Happy Holidays?

Photo by David Lezcano on Unsplash

It’s the first day of the Spring/Easter Holidays and most of us will probably be feeling a little underwhelmed at the prospect (we get to spend another two weeks at home).

We should, however, be grateful when we remember the countless numbers of our fellow workers who have to go into work in order to keep this country running – National Health Service and Emergency Service personnel, care staff, supermarket and grocery staff, delivery workers, the armed forces, utilities workers etc during the Coronavirus outbreak. I am sure that I will have overlooked someone or a group of essential workers and for that sincere apologies.

With all of the above people in mind, when do they get to take holidays? I am sure that, for many of them, holidays have been put firmly on the back burner.

This is why the UK Government has sensibly amended the Working Time Regulations 1998 by introducing the Working Time (Coronavirus) (Amendment) Regulations 2020 (WTCA Regulations). This will allow workers, who are continuing to serve the community in its hour of need, to carry over their holiday entitlement to the following year.

Ordinarily, the Working Time Regulations 1998 permits ‘workers’ (a category broader than employees) to take 28 days’ (or 5.6 weeks’) paid holiday per year. This is the basic, statutory entitlement and other workers may be more fortunate in that they receive longer periods of paid holiday entitlement e.g. teachers and lecturers.

Each organisation will designate the relevant period when holidays are to be taken by workers. The minimum or basic entitlement can include public or bank holidays such as Good Friday, Easter Monday, May Day, Christmas Day, New Year’s Day. This period of leave should be addressed in workers’ contracts.

The basic entitlement must normally be taken in the agreed leave year e.g. from 1 January to 31 December or 1st September to 31st August. I say normally because workers are not usually permitted to carry over holidays into the next leave year – they must take them in the current leave year. I suppose you could say rather crudely: use them or lose them, but thankfully not this year. This is the least we can do for people who are putting their health and, quite possibly, their lives on the line for us.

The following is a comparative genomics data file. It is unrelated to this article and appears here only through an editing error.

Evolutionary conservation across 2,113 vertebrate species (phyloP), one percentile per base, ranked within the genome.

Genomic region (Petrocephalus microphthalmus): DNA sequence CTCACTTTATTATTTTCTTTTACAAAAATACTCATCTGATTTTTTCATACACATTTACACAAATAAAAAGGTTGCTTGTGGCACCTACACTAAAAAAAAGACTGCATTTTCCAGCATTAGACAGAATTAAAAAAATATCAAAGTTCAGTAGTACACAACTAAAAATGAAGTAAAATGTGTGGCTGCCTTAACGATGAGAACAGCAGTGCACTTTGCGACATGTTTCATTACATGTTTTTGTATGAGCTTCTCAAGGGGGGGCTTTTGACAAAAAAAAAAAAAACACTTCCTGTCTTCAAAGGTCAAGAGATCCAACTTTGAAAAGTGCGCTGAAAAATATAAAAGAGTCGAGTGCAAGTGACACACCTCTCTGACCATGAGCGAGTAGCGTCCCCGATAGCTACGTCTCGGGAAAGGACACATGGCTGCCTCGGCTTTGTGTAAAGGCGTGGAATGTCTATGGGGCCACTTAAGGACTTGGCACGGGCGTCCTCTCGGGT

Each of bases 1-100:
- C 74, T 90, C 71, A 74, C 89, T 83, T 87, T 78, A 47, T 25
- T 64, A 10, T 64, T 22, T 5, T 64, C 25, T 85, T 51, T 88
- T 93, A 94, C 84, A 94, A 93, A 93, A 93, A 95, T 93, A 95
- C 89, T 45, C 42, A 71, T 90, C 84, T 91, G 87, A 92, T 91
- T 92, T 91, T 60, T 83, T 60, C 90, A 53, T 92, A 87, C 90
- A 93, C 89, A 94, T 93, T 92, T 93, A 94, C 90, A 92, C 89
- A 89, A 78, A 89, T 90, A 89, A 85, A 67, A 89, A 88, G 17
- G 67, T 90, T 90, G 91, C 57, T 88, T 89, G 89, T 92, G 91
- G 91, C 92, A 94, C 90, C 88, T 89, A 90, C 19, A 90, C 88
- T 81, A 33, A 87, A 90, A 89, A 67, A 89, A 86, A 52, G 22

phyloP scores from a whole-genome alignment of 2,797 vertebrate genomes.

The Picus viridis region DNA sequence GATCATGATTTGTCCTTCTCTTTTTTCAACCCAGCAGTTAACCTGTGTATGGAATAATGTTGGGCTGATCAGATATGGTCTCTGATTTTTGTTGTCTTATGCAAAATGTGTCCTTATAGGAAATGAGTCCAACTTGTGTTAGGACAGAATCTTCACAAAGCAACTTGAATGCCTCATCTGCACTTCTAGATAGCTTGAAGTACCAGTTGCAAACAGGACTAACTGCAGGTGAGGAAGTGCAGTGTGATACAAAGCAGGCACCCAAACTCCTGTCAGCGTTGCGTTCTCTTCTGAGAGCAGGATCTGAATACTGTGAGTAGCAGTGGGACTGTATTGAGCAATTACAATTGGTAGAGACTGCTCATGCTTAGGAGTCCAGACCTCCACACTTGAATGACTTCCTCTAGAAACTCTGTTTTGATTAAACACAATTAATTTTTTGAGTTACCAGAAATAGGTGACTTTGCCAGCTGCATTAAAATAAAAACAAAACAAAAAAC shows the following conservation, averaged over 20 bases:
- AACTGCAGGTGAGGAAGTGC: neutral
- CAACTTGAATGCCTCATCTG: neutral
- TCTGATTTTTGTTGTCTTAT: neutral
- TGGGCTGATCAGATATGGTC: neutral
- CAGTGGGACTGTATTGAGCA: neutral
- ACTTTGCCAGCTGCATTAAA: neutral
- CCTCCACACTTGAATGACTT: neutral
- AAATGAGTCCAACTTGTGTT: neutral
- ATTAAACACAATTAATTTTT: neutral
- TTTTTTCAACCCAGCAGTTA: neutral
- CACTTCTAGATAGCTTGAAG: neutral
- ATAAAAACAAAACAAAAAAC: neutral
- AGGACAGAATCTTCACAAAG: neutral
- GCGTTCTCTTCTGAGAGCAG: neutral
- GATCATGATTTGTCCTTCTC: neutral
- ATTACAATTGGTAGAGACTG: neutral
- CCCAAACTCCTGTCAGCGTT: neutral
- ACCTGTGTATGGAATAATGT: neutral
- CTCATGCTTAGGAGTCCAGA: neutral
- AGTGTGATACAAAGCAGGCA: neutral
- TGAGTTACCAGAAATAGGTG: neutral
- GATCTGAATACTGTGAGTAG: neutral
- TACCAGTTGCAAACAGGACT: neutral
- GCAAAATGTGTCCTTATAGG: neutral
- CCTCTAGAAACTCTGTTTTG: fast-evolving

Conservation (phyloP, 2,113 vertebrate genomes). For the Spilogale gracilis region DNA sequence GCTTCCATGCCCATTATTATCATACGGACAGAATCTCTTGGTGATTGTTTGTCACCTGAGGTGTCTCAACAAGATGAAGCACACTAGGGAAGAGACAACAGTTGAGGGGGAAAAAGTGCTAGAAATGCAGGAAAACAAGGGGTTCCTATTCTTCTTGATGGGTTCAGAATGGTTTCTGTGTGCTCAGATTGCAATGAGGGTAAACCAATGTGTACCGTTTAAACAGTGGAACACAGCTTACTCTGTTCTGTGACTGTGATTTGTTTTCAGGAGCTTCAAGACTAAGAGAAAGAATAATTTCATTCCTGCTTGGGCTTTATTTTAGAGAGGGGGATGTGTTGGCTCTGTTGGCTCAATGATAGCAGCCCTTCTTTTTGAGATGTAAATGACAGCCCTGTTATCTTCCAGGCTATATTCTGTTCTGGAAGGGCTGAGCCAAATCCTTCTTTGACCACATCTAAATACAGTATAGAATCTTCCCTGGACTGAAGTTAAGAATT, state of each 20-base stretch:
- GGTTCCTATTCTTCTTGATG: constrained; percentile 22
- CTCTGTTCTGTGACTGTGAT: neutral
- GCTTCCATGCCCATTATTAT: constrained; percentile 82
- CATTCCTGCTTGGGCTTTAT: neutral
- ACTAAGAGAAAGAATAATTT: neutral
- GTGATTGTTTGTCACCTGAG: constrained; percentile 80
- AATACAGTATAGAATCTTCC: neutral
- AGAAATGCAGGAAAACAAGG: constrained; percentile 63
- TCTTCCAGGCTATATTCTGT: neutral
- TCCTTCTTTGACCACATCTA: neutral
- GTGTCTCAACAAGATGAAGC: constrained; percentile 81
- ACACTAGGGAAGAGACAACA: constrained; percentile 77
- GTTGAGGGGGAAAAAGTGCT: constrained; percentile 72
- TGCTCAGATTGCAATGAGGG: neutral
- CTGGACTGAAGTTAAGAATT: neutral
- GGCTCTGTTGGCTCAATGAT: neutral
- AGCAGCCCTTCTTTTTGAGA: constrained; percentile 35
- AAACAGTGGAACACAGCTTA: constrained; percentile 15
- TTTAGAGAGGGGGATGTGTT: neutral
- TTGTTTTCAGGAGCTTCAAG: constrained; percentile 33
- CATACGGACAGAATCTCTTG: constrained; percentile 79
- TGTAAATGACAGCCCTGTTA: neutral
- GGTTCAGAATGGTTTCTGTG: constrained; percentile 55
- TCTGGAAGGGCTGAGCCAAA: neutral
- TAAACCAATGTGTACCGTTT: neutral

A link to an article in The Independent about the amendment to the Working Time Regulations can be found below:

https://edition.independent.co.uk/editions/uk.co.independent.issue.280320/data/9430706/index.html

Copyright Seán J Crossan, 4 April 2020

Published by

sjcrossan1

A legal blog by the author of Introductory Scots Law: Theory & Practice (3rd Edition: 2017; Hodder Gibson) Sean J. Crossan BA (Hons), LLB (Hons), MSc, TQFE I have been teaching law in Higher and Further Education for nearly 25 years. I also worked as an employment law consultant in a Glasgow law firm for over a decade. I am also a trade union representative and continue to make full use of my legal background. I am a graduate and postgraduate of the Universities of Dundee, London and Strathclyde. Please note that this Blog provides a general commentary about issues in Scots Law. It is not intended as a substitute for in-depth legal advice. If you have a specific legal problem, you should always consult a suitably qualified Scottish solicitor who will be able to provide you with the support that you require.

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